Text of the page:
(社説)政権と沖縄 「休戦」で終わらせるな

–The Asahi Shimbun, Aug. 5
EDITORIAL: Tokyo-Okinawa ‘temporary truce’ too good an opportunity to waste
(社説)政権と沖縄 「休戦」で終わらせるな

Since a window of dialogue between the Abe administration and Okinawa prefectural government seems to have finally opened, every effort must be made to keep it open for continued talks.

Tokyo and Naha agreed Aug. 4 that all work related to the planned relocation of the U.S. Marine Corps Air Station Futenma to the Henoko district in Nago will be suspended for one month, starting Aug. 10. The parties also agreed to use this period for intensive talks until Sept. 9.

Without this agreement, the situation inevitably would have deteriorated into a quagmire, with both sides resorting to measures to outdo one another. Tokyo was poised to start shortly reclamation work for the construction of the new air base, and Okinawa Governor Takeshi Onaga was about to void the land reclamation permit issued by his predecessor.

The one-month moratorium came just in time to avert a showdown. For the first time since Onaga became governor eight months ago, Tokyo and Naha, which could never agree on anything, are finally sitting down together at the negotiating table. We welcome this development.

However, it will certainly not be easy for them to narrow their distance.

The duration of the talks is limited to only one month, and there is nothing to indicate that the Abe administration will deviate during this period from its set policy, which is that the relocation to Henoko is the only solution.

The administration’s decision to suspend work for one month was probably motivated by the following events scheduled during that period: The Upper House will be deliberating highly contentious bills on national security and the administration grapples with another divisive issue of restarting a nuclear reactor. Should the administration go ahead with the Henoko reclamation in disregard of the vehement resistance put up by the people of Okinawa, its already declining approval rating could go further south.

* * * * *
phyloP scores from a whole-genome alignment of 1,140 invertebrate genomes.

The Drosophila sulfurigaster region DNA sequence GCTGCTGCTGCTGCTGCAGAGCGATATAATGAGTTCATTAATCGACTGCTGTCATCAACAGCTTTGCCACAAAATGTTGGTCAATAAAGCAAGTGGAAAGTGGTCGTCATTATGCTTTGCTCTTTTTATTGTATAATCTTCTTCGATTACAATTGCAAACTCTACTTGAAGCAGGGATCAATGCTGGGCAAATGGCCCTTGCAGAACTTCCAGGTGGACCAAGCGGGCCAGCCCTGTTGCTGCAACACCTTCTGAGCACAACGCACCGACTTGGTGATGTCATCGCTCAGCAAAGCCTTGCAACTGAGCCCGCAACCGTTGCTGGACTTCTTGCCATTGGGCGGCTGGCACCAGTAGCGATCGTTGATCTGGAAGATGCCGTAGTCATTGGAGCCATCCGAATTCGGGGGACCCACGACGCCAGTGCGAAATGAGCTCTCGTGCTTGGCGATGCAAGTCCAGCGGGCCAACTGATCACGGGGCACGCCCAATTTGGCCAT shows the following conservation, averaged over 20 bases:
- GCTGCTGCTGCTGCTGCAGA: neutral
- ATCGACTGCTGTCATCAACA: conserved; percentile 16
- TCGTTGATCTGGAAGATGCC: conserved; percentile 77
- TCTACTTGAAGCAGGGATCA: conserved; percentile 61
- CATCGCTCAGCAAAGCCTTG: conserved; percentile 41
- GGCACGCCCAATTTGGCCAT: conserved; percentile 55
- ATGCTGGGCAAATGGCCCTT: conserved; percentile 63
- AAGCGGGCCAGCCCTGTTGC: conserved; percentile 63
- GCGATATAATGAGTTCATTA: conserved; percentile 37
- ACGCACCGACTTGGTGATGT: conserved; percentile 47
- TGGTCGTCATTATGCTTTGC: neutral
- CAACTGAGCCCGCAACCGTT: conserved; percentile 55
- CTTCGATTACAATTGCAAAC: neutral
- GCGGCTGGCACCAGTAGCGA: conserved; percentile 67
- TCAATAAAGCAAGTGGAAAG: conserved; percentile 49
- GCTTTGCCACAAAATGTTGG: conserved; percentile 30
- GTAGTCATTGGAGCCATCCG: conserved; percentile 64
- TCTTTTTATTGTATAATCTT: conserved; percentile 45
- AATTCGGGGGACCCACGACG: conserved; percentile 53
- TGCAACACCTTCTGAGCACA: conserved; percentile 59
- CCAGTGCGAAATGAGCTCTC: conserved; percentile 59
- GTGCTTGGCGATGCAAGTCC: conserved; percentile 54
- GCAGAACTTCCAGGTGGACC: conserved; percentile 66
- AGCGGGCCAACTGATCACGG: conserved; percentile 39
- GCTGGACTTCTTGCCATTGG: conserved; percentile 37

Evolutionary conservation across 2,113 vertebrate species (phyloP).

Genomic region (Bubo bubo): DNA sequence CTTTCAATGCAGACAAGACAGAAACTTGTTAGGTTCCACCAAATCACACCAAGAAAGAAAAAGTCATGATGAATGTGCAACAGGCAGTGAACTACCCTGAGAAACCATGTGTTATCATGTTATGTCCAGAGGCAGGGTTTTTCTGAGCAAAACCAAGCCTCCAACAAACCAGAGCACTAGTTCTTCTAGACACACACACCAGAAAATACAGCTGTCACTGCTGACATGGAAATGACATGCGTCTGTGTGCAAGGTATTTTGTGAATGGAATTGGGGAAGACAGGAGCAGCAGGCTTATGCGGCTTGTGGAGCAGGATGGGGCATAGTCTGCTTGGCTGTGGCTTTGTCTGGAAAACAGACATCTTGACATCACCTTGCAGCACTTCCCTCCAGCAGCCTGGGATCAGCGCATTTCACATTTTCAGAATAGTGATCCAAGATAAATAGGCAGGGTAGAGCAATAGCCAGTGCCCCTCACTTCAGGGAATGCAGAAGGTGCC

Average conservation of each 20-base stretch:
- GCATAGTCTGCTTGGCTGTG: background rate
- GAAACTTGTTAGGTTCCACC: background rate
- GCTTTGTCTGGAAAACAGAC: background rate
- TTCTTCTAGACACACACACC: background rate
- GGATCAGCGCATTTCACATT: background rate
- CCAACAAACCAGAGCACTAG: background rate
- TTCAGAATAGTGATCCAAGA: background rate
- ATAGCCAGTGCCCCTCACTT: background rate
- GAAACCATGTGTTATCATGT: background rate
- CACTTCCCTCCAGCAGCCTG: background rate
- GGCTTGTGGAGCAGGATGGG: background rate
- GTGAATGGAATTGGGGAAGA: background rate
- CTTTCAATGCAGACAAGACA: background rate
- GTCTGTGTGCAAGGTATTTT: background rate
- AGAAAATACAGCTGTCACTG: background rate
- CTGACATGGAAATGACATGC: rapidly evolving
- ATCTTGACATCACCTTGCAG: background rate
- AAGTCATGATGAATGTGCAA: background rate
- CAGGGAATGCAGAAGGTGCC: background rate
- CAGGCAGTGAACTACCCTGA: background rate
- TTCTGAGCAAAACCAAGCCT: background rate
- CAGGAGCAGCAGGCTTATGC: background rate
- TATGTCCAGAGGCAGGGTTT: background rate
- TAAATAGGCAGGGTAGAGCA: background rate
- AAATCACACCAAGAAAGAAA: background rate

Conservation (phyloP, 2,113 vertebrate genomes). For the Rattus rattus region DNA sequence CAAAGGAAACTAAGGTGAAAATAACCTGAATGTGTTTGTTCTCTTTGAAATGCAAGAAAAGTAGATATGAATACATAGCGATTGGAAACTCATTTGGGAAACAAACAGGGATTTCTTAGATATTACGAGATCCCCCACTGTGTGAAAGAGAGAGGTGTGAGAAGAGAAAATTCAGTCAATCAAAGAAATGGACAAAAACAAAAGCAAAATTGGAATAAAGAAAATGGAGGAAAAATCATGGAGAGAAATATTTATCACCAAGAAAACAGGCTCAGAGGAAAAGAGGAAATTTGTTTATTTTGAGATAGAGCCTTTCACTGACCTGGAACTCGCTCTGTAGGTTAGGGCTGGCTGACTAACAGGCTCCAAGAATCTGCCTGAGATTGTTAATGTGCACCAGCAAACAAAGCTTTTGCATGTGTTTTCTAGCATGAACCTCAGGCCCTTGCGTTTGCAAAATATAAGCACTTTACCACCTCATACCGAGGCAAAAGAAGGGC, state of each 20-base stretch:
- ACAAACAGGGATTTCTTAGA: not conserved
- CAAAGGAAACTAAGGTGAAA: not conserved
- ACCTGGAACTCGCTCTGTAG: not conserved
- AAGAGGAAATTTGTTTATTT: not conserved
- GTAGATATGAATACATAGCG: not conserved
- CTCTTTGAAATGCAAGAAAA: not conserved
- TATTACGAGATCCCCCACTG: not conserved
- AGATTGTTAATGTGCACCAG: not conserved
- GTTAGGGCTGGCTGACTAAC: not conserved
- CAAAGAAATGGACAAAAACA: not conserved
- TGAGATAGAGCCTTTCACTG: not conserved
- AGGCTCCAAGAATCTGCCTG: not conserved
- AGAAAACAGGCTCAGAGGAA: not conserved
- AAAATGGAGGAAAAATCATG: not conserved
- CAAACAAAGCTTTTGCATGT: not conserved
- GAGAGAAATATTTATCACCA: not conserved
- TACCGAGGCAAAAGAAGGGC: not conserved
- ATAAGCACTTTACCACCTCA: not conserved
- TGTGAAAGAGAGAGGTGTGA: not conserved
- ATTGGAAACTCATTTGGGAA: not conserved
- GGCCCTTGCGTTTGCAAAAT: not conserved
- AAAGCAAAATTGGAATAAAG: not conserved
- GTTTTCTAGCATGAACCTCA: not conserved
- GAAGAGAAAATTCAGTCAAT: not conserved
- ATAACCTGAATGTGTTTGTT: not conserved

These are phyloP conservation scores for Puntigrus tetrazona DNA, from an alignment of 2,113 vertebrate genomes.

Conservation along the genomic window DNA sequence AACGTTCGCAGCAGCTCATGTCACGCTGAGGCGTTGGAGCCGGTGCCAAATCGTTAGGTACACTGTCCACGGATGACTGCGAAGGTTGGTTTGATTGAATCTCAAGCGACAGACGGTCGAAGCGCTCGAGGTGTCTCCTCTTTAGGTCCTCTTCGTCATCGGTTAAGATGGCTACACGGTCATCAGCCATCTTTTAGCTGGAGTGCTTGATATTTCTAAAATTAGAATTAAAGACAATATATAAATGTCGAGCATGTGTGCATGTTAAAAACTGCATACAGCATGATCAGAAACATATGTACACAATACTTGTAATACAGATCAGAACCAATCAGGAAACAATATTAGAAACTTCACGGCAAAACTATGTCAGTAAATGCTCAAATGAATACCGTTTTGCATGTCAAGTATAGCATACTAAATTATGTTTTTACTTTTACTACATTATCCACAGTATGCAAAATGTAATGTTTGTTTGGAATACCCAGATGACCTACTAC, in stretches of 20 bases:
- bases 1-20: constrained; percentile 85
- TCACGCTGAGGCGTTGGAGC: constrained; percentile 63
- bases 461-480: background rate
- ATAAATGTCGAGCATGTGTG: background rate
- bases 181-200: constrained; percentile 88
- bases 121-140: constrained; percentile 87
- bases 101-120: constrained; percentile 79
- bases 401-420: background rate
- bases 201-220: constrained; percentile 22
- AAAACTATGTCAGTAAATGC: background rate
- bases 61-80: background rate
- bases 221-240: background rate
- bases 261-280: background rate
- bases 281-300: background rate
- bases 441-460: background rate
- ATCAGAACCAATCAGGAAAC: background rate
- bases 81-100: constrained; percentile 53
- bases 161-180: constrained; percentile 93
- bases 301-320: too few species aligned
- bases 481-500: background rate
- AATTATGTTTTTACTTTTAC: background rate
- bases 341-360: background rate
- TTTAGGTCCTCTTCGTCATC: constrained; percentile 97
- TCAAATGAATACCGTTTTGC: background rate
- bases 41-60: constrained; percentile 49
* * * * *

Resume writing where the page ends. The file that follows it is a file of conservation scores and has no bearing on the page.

We cannot help suspect that the administration sees the period until Sept. 9 as nothing more than “temporary truce” until the national security bills become law.

Onaga is sticking to his position that construction of a new facility in Henoko is absolutely unacceptable. He has all the popular backing he needs from the results of last year’s Nago mayoral election, the gubernatorial election and the Lower House election, each of which represented a triumph of the people’s will to oppose the relocation plan.

Both Tokyo and Naha obviously have their own interests to consider, but we strongly hope they will let this precious opportunity for dialogue become the first step toward breaking the impasse.

The first thing they need to confirm is that the either/or argument of “Henoko or Futenma” has got to end.

Rather, the questions that should be asked include the following: What sort of foreign policy strategy does Japan need to establish a stable, long-term relationship with China? Where should U.S. forces and Japan’s Self-Defense Forces be positioned in that strategy? What is the significance of concentrating U.S. bases in Okinawa? And are U.S. Marine Corps bases really necessary in Okinawa?

All these issues must be reworked from scratch against the big picture, and the task requires more than just the Abe administration and the Okinawa prefectural government.

Specifically, the central government must hold serious talks with the U.S. government. The Abe administration cannot be considered to be taking Okinawa seriously so long as it continues to avoid such talks with Washington.

The coming month must be used to get the ball rolling in the right direction.


srachai について

early retired civil engineer migrated from Tokyo to Thailand
カテゴリー: 英字新聞 パーマリンク



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